IV. DISCUSSION

A. Constitutionality of the Adult Entertainment Ordinance

At issue here is the constitutionality of Schenectady's Adult Entertainment Ordinance. The proper analytical framework is that set forth by a series of Supreme Court decisions including Young v. American Mini Theatres, Inc., 427 U.S. 50 (1976) ("Young"); City of Renton v. Playtime Theatres, Inc., 475 U.S. 41 (1986) ("Renton"); and City of Los Angeles v. Alameda Books, Inc., 535 U.S. 425 (2002) ("Alameda Books"). Under these cases, the first inquiry is whether the ordinance bans adult uses altogether. Renton, 475 U.S. at 46; see Alameda Books, 122 S.Ct. 1728, 1733 (2002). If the ordinance does not ban adult uses altogether, but merely imposes zoning restrictions upon them, the ordinance is analyzed as a time, place, and manner regulation. Alameda Books, 122 S.Ct. at 1733. Assuming the ordinance to be a time, place, and manner regulation, the second inquiry is whether the ordinance is content neutral. Id. If the ordinance is content based, it is "presumptively invalid and subject to strict scrutiny." Id. An ordinance that is "aimed not at the content . . . but rather at the secondary effects of . . . [adult uses] on the surrounding community, namely at crime rates, property values, and the quality of the city's neighborhood . . . [is] . . . content neutral." Id. at 1734. If the ordinance is content neutral, the third inquiry is whether the "ordinance was designed to serve a substantial government interest and . . . reasonable alternative avenues of communication remain[] available." Id.

1. Ban on Adult Uses

It is undisputed that Schenectady's Adult Entertainment Ordinance does not ban all adult uses. Rather, it merely seeks to limit the operation of adult entertainment uses to certain zones within the City — "a sort of adult zoning regulation." Id. Accordingly, the Adult Entertainment Ordinance must be analyzed as a time, place, and manner regulation. Alameda Books, 122 S.Ct. at 1733; Renton, 475 U.S. at 46.

2. Content Neutral

The next inquiry is whether the Adult Entertainment Ordinance is content neutral. Alameda Books, 122 S.Ct. at 1733. This entails an examination of whether the ordinance is aimed at the content of the activity at the adult entertainment establishments, or the secondary effects of such establishments on the surrounding community. Alameda Books, 122 S.Ct. at 1734; Renton, 475 U.S. at 47. "In determining whether a regulation is content-neutral, `[t]he government's purpose [in enacting the regulation] is the controlling consideration.'" Z.J. Gifts D-2, L.L.C. v. City of Aurora, 136 F.3d 683, 686 (10th Cir. 1998), cert. denied, 525 U.S. 868 (1998) ("Aurora") (quoting Ward v. Rock Against Racism, 491 U.S. 781, 791 (1989)).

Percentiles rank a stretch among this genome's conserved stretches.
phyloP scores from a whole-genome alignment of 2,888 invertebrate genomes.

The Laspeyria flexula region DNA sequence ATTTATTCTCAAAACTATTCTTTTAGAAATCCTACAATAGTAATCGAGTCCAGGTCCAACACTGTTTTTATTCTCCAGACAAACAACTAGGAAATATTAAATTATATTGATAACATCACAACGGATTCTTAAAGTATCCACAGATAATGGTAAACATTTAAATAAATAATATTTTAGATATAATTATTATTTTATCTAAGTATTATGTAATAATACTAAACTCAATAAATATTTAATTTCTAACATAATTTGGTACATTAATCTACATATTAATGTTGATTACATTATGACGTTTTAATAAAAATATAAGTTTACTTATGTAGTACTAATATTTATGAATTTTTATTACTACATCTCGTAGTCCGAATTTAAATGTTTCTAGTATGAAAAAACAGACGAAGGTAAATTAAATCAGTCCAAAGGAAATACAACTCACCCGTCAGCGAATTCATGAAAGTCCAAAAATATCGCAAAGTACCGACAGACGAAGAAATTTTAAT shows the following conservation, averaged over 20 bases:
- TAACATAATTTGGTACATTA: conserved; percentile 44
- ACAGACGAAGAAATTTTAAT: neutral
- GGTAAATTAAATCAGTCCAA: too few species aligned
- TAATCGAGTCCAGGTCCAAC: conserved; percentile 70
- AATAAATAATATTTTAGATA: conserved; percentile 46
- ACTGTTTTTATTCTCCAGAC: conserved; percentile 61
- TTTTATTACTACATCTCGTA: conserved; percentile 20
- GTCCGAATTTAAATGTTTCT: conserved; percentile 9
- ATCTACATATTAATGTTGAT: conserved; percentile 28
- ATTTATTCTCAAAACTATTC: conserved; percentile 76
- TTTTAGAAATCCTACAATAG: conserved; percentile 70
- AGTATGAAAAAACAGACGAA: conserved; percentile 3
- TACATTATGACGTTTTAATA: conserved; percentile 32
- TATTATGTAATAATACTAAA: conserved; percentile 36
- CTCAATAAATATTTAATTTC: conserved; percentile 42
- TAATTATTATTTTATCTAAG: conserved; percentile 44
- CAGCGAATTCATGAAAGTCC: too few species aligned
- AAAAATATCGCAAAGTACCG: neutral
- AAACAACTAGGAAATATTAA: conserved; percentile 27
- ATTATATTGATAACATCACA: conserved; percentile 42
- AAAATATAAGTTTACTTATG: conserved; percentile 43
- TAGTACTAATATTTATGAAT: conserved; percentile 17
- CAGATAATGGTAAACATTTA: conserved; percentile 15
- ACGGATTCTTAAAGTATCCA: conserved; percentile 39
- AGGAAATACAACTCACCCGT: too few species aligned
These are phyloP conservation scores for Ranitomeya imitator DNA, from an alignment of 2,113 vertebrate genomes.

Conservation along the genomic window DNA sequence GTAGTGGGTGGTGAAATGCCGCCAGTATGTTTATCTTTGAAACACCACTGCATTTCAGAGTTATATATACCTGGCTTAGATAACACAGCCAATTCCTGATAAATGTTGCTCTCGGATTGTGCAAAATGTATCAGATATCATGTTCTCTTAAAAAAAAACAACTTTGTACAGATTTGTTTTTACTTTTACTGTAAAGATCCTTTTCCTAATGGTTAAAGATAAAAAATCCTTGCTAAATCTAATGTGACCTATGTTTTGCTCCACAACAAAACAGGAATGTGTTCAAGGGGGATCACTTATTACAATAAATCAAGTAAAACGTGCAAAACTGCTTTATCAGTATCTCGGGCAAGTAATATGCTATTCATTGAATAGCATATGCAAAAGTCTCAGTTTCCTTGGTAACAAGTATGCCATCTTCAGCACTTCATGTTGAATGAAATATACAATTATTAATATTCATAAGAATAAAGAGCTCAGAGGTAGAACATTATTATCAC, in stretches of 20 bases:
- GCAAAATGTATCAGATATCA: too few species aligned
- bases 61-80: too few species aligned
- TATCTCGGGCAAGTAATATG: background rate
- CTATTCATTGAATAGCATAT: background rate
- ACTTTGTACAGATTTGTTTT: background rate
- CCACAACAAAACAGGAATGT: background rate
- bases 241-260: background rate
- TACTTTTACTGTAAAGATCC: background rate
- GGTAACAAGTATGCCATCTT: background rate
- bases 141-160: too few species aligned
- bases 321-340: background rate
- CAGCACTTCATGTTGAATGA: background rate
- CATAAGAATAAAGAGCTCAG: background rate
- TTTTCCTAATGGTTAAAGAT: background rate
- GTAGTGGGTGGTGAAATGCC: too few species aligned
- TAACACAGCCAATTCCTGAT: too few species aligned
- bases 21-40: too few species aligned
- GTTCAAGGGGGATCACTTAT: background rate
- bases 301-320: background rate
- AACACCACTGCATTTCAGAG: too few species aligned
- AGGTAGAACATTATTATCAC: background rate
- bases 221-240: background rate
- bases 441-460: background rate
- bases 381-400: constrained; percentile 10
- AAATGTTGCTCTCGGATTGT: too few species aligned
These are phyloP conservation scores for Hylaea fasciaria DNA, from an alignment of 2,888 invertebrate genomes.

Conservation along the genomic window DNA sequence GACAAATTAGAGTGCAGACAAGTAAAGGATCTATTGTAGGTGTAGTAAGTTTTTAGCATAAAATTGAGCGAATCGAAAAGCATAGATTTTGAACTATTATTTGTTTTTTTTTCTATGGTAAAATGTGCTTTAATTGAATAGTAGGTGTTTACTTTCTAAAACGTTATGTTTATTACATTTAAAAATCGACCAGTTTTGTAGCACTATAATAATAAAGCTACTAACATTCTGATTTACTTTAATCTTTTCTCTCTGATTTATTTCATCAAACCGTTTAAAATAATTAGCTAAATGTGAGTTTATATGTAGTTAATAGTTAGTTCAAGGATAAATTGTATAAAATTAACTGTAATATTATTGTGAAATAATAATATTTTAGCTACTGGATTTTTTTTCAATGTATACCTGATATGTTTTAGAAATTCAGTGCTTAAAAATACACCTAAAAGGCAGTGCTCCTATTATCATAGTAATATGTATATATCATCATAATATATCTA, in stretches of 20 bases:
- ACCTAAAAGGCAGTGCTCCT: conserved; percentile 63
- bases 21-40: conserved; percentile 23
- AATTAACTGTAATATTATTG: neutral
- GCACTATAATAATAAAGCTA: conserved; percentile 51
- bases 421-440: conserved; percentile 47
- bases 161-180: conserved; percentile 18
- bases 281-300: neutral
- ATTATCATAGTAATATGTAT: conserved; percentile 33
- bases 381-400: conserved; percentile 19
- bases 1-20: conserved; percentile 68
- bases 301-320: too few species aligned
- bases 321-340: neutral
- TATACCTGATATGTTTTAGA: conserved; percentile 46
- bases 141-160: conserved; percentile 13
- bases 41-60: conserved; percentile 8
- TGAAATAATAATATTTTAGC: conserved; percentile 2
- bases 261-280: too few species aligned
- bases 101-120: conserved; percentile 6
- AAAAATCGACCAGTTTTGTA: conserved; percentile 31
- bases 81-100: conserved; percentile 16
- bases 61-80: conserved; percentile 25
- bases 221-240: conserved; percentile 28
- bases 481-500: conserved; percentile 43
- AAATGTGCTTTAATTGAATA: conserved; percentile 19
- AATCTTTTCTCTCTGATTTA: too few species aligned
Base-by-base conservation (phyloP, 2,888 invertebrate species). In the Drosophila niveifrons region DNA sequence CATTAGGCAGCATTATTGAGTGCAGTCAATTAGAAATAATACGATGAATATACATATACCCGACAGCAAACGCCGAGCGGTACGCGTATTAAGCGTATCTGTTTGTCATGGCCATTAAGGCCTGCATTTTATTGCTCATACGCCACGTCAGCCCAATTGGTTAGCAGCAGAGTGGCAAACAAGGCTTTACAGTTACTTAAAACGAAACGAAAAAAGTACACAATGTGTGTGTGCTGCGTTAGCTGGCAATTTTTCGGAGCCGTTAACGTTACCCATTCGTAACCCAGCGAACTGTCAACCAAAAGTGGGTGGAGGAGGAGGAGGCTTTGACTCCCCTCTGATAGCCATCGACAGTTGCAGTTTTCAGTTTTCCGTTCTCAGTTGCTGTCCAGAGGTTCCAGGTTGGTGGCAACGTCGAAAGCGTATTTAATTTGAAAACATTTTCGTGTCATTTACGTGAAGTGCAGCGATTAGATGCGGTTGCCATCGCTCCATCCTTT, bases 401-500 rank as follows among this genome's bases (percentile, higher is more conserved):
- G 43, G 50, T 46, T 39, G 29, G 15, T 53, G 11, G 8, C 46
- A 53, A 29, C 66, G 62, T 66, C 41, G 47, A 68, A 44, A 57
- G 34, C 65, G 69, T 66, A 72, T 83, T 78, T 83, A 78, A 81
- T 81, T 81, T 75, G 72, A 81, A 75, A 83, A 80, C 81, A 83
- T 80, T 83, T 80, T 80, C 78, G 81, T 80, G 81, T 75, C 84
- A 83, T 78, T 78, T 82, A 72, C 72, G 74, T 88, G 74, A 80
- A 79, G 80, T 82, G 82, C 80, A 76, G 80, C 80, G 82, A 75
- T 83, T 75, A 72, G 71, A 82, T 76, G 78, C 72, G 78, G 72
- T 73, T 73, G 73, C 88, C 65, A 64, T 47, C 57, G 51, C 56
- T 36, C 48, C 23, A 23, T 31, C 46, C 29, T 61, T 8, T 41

Although the subject Ordinance is aimed at adult entertainment establishments, "the inference of impermissible discrimination is not strong. An equally strong inference is that the ordinance is targeted not at the activity, but at its side effects." Alameda Books, 122 S.Ct. at 1740 (Kennedy, J., concurring). It is evident from the record that the Adult Entertainment Ordinance was adopted to address the purported secondary effects of adult entertainment establishments upon the surrounding community. "A zoning law need not be blind to the secondary effects of adult speech, so long as the purpose of the law is not to suppress it." Id. This conclusion is supported by the preamble to the Adult Entertainment Ordinance, the Penna Report, and the affidavits of the City's major and corporation counsel. (See Pl.'s Exs. B, C, J at ¶ 6, M, I; Def.'s Ex. C, D.)

The preamble to the Ordinance states that:

based upon a comprehensive study of the adverse secondary impacts of adult use establishments as documented by other communities in the country in accordance with the ruling of the U.S. Supreme Court in the matter of the City of Renton v. Playtime Theaters, Inc., . . . and commissioned by the Office of the Corporation Counsel, the council of the City of Schenectady finds that:

1) There are adverse secondary impacts associated with the establishment and operation of adult-oriented businesses within a community;

2) Among these adverse secondary impacts are a deterioration in the local quality of life, an adverse effect upon local property values, an adverse effect upon local economic viability, an imposition, whether intentional or unintentional, of exposure to adult-oriented expression undesired by neighbors, pedestrians and passersby, an increase in traffic, noise, litter and nuisance, criminal and illicit sexual behavior, a threat to the health and safety of children and young adults and an undermining of the established sense of community;

3) These adverse secondary impacts of the establishment and operation of adult-oriented businesses are a threat to the general health, safety and economic viability of the community;

4) The unregulated establishment and operation of adult-oriented businesses would lead to the widespread imposition of adverse secondary impacts upon the residents, businesses, economic viability, property values, and quality of life of the City would, therefore, be detrimental to the general health, safety and economic viability of the community. . . .

Whereas, it is the express intent of the City of Schenectady in adopting this chapter to: